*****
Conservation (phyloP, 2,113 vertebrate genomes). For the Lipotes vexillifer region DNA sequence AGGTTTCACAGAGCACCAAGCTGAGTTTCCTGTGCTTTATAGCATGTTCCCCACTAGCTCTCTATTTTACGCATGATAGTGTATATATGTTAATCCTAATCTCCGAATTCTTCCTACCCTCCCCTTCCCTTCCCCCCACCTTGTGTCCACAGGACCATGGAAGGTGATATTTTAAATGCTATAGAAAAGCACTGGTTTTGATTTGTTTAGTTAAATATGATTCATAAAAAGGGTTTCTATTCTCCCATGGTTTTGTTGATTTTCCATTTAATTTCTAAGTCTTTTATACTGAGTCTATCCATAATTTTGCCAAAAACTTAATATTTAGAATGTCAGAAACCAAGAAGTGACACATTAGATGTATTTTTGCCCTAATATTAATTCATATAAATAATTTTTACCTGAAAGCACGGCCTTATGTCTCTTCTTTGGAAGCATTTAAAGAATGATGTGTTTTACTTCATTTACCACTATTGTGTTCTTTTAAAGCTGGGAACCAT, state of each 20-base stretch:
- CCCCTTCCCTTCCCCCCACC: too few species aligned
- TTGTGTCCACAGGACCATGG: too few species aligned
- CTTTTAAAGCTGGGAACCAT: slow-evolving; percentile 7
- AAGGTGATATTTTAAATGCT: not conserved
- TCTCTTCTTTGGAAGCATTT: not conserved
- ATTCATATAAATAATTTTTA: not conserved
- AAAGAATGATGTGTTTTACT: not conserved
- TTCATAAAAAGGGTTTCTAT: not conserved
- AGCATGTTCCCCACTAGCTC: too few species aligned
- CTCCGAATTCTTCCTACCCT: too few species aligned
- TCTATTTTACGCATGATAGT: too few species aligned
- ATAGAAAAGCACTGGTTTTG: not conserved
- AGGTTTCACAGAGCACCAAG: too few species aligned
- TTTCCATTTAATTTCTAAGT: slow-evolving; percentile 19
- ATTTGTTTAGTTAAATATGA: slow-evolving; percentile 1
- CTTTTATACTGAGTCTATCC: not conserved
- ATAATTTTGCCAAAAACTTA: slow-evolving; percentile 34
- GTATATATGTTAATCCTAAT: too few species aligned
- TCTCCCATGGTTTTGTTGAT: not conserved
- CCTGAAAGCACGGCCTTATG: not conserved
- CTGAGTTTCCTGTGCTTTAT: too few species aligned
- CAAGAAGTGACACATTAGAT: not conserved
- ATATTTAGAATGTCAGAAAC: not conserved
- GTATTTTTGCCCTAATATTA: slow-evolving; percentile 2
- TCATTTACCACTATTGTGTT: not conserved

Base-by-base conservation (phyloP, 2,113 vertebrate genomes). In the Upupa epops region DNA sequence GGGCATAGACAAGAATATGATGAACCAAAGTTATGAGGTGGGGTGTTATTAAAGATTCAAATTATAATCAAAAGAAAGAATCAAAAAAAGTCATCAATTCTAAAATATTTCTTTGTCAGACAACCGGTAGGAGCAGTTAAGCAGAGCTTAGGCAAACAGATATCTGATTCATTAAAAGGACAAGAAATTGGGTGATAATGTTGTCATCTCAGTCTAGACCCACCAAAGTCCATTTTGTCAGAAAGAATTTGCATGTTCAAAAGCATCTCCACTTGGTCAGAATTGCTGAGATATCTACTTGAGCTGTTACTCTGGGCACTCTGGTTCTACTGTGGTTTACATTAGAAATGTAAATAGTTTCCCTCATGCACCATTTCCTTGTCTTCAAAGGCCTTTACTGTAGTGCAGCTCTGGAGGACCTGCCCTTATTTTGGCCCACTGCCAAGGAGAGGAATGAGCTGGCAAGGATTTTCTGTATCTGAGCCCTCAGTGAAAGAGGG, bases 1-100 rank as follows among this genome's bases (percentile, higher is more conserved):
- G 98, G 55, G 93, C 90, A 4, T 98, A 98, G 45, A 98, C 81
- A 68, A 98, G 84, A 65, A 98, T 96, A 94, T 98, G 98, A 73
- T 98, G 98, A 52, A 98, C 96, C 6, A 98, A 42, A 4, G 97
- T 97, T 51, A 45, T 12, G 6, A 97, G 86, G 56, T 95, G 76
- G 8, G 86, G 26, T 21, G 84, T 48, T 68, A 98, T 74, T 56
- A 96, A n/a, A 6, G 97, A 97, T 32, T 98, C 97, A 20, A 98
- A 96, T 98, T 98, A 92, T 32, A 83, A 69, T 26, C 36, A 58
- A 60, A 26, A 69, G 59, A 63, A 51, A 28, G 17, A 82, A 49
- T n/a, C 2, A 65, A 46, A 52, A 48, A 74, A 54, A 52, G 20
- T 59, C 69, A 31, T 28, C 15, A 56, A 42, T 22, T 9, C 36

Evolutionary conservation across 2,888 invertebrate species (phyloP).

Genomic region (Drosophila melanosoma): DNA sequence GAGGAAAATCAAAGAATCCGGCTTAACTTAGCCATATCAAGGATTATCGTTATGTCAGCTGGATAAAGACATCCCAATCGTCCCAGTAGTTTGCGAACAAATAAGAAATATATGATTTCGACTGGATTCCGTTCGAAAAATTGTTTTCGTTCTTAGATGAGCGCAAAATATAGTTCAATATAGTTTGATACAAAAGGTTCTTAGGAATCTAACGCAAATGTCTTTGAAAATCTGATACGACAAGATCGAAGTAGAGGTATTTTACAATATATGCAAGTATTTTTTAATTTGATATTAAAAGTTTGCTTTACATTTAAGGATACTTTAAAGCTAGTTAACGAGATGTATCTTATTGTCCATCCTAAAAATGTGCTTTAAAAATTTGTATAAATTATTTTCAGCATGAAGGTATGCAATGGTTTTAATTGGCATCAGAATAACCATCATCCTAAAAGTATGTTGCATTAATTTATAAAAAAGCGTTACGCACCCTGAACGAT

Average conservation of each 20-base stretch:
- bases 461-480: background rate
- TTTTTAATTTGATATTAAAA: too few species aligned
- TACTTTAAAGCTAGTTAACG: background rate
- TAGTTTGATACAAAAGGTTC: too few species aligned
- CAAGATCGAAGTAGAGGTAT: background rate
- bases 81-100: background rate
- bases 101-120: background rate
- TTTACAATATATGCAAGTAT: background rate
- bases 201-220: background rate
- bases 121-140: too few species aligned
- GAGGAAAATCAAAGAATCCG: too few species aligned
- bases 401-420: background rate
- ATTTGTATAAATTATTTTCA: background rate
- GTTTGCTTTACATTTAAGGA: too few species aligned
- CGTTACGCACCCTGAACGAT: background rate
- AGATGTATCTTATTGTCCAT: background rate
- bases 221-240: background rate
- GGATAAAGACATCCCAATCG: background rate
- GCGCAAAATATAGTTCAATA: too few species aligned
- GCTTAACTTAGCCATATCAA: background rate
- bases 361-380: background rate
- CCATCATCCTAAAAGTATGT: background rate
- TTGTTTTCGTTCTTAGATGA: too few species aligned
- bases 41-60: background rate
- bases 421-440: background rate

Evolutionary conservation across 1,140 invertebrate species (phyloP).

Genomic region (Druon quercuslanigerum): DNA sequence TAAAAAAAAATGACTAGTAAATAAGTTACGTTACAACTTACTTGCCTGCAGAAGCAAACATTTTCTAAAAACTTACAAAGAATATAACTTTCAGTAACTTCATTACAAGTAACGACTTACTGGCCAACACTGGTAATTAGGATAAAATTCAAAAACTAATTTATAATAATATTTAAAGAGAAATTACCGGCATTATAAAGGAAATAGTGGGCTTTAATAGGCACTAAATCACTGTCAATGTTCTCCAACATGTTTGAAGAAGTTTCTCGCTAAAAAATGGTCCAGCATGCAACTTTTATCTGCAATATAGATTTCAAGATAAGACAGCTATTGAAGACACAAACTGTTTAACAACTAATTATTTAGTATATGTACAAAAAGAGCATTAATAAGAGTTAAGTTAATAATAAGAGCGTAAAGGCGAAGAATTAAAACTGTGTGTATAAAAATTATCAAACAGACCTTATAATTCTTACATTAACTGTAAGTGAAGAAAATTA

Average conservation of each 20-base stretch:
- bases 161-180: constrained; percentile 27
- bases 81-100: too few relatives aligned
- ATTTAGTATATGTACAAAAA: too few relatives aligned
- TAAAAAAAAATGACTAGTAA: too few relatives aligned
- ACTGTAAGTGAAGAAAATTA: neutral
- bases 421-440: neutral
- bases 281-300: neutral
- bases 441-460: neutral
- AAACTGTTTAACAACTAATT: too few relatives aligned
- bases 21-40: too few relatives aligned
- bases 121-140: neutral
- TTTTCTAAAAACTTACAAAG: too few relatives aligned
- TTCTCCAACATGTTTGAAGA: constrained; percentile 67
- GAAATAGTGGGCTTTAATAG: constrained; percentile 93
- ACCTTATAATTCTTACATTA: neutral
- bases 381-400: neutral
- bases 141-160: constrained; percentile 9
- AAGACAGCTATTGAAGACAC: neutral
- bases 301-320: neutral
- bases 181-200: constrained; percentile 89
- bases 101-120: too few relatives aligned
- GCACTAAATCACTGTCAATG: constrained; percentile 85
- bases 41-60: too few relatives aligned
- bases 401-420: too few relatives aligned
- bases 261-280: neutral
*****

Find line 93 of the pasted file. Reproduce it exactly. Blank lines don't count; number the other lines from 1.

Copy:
- bases 261-280: neutral